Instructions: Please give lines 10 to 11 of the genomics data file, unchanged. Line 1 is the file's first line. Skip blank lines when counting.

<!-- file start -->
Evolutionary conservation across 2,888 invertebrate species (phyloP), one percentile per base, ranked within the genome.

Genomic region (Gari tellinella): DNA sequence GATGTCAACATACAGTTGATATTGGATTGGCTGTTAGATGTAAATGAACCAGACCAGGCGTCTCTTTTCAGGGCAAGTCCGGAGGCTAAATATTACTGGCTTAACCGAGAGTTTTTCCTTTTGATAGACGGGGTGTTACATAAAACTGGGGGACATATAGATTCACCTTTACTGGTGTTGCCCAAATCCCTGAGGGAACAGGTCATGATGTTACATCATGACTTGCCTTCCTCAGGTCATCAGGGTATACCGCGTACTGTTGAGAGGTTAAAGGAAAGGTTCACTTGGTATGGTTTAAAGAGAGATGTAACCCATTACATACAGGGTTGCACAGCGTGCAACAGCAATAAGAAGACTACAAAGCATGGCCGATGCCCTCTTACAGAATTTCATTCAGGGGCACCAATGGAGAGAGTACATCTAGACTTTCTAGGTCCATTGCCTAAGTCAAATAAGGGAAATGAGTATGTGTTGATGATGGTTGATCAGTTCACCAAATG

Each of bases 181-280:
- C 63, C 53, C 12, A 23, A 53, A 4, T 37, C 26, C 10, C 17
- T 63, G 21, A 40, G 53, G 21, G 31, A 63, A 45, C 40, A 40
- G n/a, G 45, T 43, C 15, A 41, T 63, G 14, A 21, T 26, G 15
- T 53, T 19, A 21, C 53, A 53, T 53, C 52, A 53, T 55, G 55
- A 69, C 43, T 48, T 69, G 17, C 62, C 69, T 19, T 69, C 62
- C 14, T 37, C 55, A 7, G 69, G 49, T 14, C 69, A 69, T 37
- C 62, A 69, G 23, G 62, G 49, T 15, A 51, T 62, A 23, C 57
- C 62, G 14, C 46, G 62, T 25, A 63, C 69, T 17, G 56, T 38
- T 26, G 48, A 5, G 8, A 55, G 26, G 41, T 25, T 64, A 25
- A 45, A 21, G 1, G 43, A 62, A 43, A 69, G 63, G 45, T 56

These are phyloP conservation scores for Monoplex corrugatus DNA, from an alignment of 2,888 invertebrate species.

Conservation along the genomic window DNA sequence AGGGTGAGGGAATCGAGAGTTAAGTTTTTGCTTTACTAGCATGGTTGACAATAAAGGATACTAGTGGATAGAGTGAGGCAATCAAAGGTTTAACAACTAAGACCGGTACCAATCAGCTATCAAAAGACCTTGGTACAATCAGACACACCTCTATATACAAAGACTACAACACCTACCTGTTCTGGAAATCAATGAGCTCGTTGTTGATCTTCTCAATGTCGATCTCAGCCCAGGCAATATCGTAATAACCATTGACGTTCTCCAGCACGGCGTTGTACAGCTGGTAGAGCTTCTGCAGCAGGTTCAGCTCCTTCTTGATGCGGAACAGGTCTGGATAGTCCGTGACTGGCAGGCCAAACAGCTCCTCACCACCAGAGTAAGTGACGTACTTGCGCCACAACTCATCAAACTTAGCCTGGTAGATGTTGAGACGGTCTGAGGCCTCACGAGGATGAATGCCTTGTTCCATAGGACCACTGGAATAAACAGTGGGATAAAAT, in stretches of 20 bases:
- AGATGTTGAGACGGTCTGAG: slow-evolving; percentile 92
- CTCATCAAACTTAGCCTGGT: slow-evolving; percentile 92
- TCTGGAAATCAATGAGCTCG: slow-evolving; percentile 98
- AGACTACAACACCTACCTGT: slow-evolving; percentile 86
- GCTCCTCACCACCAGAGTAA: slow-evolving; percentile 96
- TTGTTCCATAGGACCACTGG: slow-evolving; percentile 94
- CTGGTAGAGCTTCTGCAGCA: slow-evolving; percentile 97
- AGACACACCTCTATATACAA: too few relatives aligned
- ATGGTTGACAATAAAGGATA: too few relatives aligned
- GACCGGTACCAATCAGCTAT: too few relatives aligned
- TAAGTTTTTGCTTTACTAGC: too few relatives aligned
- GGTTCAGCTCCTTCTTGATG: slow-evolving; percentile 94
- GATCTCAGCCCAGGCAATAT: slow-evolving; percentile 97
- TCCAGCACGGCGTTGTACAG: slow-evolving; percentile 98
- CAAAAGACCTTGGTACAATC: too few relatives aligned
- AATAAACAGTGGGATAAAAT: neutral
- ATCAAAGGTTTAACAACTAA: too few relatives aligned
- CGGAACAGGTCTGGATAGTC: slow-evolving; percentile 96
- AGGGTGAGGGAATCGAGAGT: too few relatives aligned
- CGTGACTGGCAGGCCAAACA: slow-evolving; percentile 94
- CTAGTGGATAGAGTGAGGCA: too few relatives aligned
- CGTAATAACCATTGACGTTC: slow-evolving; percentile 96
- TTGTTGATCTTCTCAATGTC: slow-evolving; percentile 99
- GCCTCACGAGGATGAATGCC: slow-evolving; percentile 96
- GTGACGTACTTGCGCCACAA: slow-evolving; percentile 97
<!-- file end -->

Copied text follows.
- C 62, A 69, G 23, G 62, G 49, T 15, A 51, T 62, A 23, C 57
- C 62, G 14, C 46, G 62, T 25, A 63, C 69, T 17, G 56, T 38